NREL AWES Workshop 2021

Proceedings of the 2021 NREL Airborne Wind Energy Workshop

Can be found at

Page 13:

Flight paths are affected by kite size and weight. A minimum turning radius of 4–5
wingspans was identified as a reasonable limit, and a participant commented that the kite
mass limits the ability to turn sharply.

I related a turning radius of 1.5 x wingspan with Vibe 120 cm wingspan, and perhaps a little more with Ozone 1.5 of 180 cm wingspan. I provided a value of “5 to 6 m” where 3 wingspans are 5.4 m, the turning radius remaining at 1.5 x wingspan, perhaps a little more. Both are on Low radius loop topic, where I tried to demonstrate that a maximum power could be achieved with small figures: one reason is that the flight path is more centered in the flight window.

I note that for Daisy the radius of the rotor is about 2.3 blade lengths.

In all these examples we are far from the recommended 4-5 wingspans where a large inner part is not harnessed.

I precise that Vibe and Ozone 1.5 have a L/D ratio of about 4 and a low aspect ratio (for Ozone 1.3 m², 180 cm span, so average 0.72 m cord; similar for Vibe), unlike the proposed flexible kite of 71.7 m wingspan and 514 m² of L/D ratio of 6 and far higher aspect ratio.

I don’t know exactly the behavior of flexible kites as they scale up, but if we keep the proportions and if the behavior is equivalent, the kite of 71.7 m wingspan could have 28.7 m cord, and about 2000 m² area, for L/D ratio of 4 (like Vibe, like Ozone). The turning radius would be 1.5 wingspan. The wind would be more completely harnessed in a smaller space, while the power would be roundly the same (3-4 x more area, 2-3 x less force by L/D ratio). And a fat wing flying slower may be less in demand, but that is not certain. Tests will verify it.

Another point: in page 20, Appendix A. Workshop Participants
Table A1. Participating Organizations in the Airborne Wind Energy Workshop , kPower is mentioned, so Dave Santos. We recognize the remarks he makes about the various limitations due to the mass of the AWES.

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Funny how official science is sometimes the last to catch on. Sounds like they are about where the old forum was ten years ago. Flygen? Skygen? Groundgen? Poundgen? What do you think about Makani?
What always comes to mind is “3 blind men trying to describe an elephant”… :slight_smile:

Page 3:

2.1 Resource Potential and Energy Output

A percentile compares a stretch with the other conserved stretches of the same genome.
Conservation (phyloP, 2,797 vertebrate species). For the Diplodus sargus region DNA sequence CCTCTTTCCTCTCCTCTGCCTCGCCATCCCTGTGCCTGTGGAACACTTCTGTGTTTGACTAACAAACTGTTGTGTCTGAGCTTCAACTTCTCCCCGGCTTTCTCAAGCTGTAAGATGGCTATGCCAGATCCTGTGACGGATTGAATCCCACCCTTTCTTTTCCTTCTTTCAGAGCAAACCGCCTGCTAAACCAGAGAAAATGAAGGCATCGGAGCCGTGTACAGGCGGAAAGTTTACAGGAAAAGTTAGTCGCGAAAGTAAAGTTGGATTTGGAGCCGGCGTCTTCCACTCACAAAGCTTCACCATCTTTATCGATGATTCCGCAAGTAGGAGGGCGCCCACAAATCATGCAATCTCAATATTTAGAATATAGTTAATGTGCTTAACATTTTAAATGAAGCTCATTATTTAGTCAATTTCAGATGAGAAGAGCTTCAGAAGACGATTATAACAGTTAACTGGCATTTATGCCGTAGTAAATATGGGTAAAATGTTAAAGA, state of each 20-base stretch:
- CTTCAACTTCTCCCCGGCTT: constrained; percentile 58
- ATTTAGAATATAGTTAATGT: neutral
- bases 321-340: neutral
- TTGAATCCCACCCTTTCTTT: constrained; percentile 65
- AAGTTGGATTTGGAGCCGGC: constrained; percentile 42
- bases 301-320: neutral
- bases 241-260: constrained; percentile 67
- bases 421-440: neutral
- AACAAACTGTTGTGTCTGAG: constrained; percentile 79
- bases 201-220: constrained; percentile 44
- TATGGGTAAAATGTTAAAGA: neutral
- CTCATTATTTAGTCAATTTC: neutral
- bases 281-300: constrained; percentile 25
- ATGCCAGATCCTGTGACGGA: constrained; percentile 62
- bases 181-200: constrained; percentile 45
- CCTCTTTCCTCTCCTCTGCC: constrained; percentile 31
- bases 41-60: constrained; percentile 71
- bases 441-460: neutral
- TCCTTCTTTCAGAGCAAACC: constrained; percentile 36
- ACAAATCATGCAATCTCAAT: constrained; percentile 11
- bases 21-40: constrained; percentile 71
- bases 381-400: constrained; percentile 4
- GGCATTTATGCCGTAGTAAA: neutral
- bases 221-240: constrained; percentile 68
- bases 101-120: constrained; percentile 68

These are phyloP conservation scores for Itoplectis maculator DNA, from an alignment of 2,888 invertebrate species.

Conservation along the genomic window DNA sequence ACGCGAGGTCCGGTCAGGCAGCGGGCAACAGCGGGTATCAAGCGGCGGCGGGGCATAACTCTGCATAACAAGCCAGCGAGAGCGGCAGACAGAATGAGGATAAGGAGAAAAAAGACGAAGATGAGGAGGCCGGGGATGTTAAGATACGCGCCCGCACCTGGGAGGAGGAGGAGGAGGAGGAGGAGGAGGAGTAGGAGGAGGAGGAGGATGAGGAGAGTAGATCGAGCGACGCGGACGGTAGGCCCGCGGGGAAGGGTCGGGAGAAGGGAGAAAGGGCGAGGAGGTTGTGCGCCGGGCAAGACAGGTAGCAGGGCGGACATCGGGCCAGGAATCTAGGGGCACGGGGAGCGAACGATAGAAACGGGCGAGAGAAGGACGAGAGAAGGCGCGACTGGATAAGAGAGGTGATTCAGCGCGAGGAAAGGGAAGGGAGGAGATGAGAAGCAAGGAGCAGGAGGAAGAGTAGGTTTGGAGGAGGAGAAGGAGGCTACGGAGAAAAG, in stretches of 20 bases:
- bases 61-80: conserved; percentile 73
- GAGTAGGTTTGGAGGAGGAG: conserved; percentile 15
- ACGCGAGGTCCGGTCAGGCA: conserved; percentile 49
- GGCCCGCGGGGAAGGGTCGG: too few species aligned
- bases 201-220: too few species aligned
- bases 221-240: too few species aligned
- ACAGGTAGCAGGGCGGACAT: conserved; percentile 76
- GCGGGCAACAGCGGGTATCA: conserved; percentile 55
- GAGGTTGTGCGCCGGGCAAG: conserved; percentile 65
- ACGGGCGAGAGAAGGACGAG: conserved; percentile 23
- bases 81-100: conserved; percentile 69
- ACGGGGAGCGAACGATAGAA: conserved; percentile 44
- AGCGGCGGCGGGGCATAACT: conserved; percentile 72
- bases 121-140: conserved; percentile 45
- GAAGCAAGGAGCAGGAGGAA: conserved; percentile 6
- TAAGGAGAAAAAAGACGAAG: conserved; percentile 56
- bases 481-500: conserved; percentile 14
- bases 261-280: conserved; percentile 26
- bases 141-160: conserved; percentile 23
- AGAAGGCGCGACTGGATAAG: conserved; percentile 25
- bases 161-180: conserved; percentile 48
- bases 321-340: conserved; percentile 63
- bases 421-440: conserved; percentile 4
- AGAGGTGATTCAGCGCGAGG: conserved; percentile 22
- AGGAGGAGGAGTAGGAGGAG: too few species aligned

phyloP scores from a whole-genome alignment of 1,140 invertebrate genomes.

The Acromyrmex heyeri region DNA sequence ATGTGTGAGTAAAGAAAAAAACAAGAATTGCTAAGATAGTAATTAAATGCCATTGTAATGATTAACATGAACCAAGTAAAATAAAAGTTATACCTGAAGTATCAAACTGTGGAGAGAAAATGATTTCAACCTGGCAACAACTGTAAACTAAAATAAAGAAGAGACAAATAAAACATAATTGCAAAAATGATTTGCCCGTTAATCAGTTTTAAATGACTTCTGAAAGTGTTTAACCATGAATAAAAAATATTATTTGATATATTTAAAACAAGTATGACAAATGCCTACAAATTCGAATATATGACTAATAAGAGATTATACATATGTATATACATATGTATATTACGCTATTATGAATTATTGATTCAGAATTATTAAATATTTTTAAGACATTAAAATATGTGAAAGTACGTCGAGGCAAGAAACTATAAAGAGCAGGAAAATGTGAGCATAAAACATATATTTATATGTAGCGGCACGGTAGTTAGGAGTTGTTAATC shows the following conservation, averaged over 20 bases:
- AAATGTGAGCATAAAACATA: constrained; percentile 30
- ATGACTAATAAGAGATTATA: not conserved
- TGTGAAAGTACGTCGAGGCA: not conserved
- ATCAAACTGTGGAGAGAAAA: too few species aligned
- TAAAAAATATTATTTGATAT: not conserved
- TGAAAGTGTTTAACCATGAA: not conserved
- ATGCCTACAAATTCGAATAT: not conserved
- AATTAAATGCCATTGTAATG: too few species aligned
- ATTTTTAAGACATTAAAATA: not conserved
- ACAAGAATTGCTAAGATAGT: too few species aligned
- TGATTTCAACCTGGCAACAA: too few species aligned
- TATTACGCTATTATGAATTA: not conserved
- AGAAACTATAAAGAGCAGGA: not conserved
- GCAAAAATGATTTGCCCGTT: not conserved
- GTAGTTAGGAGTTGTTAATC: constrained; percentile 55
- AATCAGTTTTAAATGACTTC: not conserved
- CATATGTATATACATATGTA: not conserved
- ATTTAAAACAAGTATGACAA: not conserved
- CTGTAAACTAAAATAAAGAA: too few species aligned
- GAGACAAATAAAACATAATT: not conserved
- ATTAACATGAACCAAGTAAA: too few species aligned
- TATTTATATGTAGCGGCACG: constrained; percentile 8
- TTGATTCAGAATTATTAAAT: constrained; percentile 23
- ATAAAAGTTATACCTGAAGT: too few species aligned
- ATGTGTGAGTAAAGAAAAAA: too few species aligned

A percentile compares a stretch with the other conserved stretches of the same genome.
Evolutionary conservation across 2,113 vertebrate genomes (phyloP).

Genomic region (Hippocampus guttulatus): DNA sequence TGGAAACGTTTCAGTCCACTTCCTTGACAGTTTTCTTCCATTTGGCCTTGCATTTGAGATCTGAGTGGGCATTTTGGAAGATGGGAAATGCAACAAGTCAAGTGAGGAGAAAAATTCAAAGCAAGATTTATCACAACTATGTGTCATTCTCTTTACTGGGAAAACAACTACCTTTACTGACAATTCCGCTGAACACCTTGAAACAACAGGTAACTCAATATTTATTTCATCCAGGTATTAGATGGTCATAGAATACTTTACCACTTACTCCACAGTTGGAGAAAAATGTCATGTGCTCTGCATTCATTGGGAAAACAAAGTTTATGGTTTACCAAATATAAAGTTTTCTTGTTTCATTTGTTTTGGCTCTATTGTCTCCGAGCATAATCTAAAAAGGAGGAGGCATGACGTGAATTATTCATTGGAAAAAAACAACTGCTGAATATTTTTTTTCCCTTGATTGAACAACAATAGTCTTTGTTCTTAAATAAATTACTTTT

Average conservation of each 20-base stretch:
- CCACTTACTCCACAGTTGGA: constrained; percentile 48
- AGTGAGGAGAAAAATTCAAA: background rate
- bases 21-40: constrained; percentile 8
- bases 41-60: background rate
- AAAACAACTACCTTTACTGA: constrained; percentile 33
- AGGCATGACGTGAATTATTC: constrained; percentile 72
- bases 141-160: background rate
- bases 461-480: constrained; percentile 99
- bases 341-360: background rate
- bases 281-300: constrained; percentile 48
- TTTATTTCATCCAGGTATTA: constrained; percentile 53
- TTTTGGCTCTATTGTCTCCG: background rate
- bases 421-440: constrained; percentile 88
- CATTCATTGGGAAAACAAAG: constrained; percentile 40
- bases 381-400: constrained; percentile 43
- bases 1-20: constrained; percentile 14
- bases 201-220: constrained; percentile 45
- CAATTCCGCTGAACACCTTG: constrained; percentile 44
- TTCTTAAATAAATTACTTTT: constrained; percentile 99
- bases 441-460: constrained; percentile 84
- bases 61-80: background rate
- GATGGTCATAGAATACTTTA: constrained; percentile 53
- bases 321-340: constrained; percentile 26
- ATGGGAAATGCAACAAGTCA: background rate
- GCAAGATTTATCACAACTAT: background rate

• Most AWE systems operate below 500 meters (m); therefore, the resource potential was
considered for 0-500 m above ground level.
• NREL analyzed wind speed profiles at certain locations throughout the United States and
found slightly negative, slightly positive, and mostly flat shear between 200 m and 500
• The wind resource at a 500-m height is not always greater than at 100 m.
• Resource potential estimates must consider tether length and elevation angle because
longer tether lengths tend to negate benefits of potentially faster winds at higher heights.
• Further research is needed regarding high-wind performance, high-wind controls, and
safety related to gusts (how to dampen out instantaneous power surges) and modeling of

Wind power at high altitudes no longer seems to be the main focus. That here is an interesting change, or then an admission of technical limits, at least for now. That said the mean altitude (table 2 page 12) is still a little over 200 m, therefore still well above the height at the hub of the current wind turbines. And in offshore conditions flat shear occurs still more.

With a diameter of 222 m, I dont think an altitude of 200 m is a significant advantage over conventional HAWT turbines. Just a slight advantage.

Indeed an altitude of 200 m would be a slight advantage over the largest conventional wind turbines. The main advantage would be a significant saving in material, including the facilitation of dismantling.

We’ve certainly proven the ability of AWES to self dismantle.
Just got to neaten the process up a bit now.

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To be fair current HAWTs are not as large, and maybe they will not be on land for a long time yet

NREL have released a new report on Airborne Wind Energy

Complete NREL Airborne Wind Energy report (the same as on the previous post):

Among the analyzes we find the figure 6 (AWEs classification), informative tables 2 and 3…

Can anyone explain why the percentage of Overall CapEx for electrical part is much more important for a flexible wing (41.8) than for a rigid wing (16.7), as indicated on the table 5 and figure 10 (page 32)? This would be partly explained if the overall CapEx of the 500 kW flexible wing were lower than that of the 500 kW rigid wing, but the two are substantially equivalent according to said figure 10.